Skip to main content

Robot spiders from Togo promote e-scrap best practices

The Togolese Republic in West Africa imports roughly 500 000 tonnes of e-scrap every year. Local entrepreneur Ousia Foli-Bebe is on a special mission: to transform the countless discarded television screens, mobile phones and computer parts into one-of-a-kind robots.

Whoever steps foot into EcoTecLab Makerspace’s office in Lomé city will undoubtedly see a robotic spider crawling across the desk. Company founder Ousia Foli-Bebe crafted several arachnid creatures of various shapes and sizes from salvaged electronic equipment. But not purely for amusement – no, to help youngsters see the value in materials. And, ultimately, to inspire their interest in engineering and sustainable design.

Foli-Bebe started his e-scrap adventure in 2016, when he built the first 3D printer completely from end-of-life electronics parts. This machine allowed him to create the legs for his robotic spiders. These scrap creatures certainly got the attention of young students Foli-Bebe visits as part of his eco tour across the country.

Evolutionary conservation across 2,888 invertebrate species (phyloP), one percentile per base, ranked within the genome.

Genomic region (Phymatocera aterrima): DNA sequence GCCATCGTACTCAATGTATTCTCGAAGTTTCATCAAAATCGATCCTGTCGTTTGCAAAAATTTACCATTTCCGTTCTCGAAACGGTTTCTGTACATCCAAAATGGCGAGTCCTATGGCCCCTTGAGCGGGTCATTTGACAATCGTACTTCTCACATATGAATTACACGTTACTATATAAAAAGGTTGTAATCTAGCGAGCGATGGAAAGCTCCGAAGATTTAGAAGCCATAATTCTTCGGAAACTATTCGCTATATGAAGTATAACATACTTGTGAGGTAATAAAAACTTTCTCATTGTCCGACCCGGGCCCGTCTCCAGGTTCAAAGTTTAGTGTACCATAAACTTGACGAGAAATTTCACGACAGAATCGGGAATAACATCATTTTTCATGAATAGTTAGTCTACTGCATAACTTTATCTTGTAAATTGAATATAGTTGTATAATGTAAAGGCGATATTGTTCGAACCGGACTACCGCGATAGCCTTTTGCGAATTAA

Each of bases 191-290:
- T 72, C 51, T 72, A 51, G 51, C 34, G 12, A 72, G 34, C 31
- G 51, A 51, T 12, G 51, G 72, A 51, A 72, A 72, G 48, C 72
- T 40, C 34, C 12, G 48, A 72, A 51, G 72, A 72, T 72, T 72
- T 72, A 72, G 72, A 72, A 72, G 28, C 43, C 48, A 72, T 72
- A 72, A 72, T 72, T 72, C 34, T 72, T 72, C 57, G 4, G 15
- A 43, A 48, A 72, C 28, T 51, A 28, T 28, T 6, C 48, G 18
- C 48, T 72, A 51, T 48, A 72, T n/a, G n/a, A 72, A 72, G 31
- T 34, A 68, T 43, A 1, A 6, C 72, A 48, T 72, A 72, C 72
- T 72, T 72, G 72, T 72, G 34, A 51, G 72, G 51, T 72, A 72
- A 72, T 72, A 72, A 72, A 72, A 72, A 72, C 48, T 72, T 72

The 29-year old entrepreneur set up a mobile ‘tech lab’ in a bus to showcase the true power of e-scrap. He teaches students to dismantle and put together electronics. The devices are sourced from the tennis court-sized scrapyard next to the EcoTecLab’s building. Foli-Bebe says he shares the yard with a local e-scrap recycler friend of his to ensure he always has ‘easy access’ to materials.

The youngman adds he himself was inspired by Gnikou Afate, a local inventor who produced the first 3D printer made completely from e-scrap.

Having completed the MandelaWashington Fellowship, Foli-Bebe plans to develop and commercialise open source hardware. He will focus especially on solar dryers and agricultural technology.

Would you like to share any interesting developments or article ideas with us? Don't hesitate to contact us.

You might find this interesting too

Cash fund to boost UK e-scrap collection
Australia invests 20 million in future-proofing recycling tech

Leave a Reply

Your email address will not be published. Required fields are marked *

This site uses Akismet to reduce spam. Learn how your comment data is processed.

Subscribe now and get a full year for just €136 (normal rate is €170) Subscribe